Hungry for Knowledge? EightSquared’s Menu of Fast Facts and Longer Lectures.

Enquiring minds wish to know – well, all sorts of things really. It’s the impulse behind so much speculative fiction. Our genre’s abiding central question, whether scientific, historical, political or social, is ‘what if…?’

Accordingly, Eastercon has a long-established and impressive tradition of presenting guest speakers to the membership. This year Dr Louise Livesey of Ruskin College Oxford will give the BSFA Lecture; “A Highly Political Act: speech, silence, hearing and sexual violence”.

One SF writer noted that ‘if you read Nature long enough, your dreams will start to carry footnotes to other dreams’. Dr Henry Gee has been on the editorial team of Nature for a quarter of a century. In the SF Foundation George Hay Memorial Lecture, he will offer an insider’s view of this leading international journal of science.

As EightSquaredCon honours J B Priestley, we are delighted to welcome Lee Hanson of the J B Priestley society. He will re-introduce us to Bradford’s very own and perhaps unjustly neglected early SF author, and discuss Priestley’s inclusion of new technologies in his fiction, his interest in time theories, and his friendship with HG Wells.

We’re also remembering Alexander Bogdanov, science fiction pioneer, philosopher, physician, Lenin’s friend and rival. He explored the idea of automating society. The West calls this cybernetics and it fuels consumer culture. But in the Soviet Union, Bogdanov’s philosophy was discredited and suppressed. With pictures, video, short readings, and no small amount of handwaving, Simon Ings explains why Bogdanov, not Wells, is the true founder of modern sf.

For the mathematically inclined, Dr Nicholas Jackson gives another of his popular talks, on Pure and Applied Mathematics. It seems all pure maths turns out to be useful eventually, with even its abstract branches proving to have important applications in chemistry, physics and biology.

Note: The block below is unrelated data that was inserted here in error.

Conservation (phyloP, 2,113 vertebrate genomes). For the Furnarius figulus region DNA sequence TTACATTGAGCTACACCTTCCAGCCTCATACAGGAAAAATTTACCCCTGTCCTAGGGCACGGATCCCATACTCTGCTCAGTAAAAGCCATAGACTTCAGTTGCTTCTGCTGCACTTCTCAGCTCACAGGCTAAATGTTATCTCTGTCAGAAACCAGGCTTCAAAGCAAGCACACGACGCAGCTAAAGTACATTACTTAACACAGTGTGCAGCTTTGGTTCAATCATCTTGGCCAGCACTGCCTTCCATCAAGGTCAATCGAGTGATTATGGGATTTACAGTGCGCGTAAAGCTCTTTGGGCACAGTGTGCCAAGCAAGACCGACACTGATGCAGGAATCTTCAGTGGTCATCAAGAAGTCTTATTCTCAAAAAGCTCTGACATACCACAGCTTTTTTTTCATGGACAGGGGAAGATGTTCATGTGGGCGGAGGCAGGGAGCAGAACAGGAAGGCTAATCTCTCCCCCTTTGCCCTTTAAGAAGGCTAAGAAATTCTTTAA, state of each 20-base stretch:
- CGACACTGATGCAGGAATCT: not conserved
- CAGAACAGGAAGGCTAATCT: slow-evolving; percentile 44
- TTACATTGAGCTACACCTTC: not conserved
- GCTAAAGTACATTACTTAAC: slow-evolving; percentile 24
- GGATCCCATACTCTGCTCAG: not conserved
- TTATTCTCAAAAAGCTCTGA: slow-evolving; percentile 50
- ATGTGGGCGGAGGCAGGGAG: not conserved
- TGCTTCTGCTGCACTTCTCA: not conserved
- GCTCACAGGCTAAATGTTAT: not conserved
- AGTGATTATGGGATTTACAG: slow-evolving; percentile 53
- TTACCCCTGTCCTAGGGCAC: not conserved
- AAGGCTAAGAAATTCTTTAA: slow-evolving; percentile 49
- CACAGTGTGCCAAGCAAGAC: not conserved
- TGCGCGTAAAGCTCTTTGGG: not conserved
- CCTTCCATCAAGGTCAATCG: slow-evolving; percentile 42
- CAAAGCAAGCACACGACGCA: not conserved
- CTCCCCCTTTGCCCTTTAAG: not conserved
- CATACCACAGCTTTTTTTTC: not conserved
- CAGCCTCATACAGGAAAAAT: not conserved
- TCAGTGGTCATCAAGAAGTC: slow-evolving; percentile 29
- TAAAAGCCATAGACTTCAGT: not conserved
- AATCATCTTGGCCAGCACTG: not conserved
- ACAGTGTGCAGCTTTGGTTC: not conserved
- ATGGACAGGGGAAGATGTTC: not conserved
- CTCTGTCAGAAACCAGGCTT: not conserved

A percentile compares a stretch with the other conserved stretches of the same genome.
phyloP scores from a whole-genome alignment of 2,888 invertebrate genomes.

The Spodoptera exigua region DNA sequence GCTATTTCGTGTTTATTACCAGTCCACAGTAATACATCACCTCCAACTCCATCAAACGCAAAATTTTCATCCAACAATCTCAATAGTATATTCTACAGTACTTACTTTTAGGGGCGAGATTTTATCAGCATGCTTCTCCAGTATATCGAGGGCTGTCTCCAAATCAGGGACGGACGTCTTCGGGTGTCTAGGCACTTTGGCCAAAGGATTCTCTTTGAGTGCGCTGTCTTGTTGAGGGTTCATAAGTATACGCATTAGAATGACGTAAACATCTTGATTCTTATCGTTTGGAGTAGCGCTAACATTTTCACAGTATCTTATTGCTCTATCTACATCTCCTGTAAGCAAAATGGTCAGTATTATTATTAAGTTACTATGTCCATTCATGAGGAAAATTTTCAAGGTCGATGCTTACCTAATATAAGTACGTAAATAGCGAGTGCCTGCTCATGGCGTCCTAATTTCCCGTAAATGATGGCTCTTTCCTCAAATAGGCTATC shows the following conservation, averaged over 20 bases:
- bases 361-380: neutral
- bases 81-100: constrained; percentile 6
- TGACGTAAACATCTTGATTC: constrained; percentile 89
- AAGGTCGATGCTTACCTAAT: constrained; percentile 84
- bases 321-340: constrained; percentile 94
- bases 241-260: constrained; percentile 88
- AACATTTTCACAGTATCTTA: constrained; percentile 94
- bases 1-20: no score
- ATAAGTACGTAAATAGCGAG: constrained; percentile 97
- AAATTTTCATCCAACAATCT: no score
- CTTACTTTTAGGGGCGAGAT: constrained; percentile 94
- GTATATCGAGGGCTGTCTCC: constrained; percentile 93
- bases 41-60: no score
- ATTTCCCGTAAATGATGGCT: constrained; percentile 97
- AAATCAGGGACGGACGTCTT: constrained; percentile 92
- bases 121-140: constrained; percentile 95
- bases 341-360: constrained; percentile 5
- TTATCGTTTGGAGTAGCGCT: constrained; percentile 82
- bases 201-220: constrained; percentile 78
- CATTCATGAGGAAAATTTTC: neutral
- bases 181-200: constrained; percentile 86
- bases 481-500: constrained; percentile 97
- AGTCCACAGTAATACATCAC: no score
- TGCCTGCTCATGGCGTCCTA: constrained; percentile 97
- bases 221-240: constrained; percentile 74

Maths fans should also keep an eye out for the panel on The Clay Institute Problems. In the year 2000, the Clay Institute offered $1,000,000 for the solution to seven different problems on the frontiers of mathematics. Michael Abbott, Nicholas Jackson and Susan Stepney discuss which problems, why, and what progress has been made. Vince Doherty, Liz Batty, Tracy Berg and Joan Paterson will similarly discuss ‘What’s Big in Microbiology.’

Acclaimed SF author Ken MacLeod has said “History is the trade secret of science fiction” and you’d be hard put to find a fantasy writer who’d disagree. But is the line between fact and fiction in history becoming blurred? Countless movies have formed our impression of a Roman city – all gleaming marble and tall columns. But were all Roman cities alike? What’s the difference between an amphitheatre and a Colosseum? Tony Keen will take us through the ancient streets, and tells you what you could expect to see in Rome or Londinium.

Professor Edward James will address the facts underpinning the fictions so beloved of epic fantasy fans. Were the original barbarians who invaded and settled much of Europe in the first millennium AD really muscled, semi-naked, and well equipped with weapons but overall, a bit short on grey matter? Where have these stereotypes come from?

Still got an appetite for learning more? Excellent. In our Fast Fact Talks: Ideas To Go, we pay homage to the global TED Talk phenomenon with our own TED-style presentations on big ideas.

There will be two sessions over the weekend, each with three speakers, where experts and thinkers from among our membership will expound on a topic of their choosing for 15 minutes. No panels, no questions, no gimmicks; just great people on inspiring topics.

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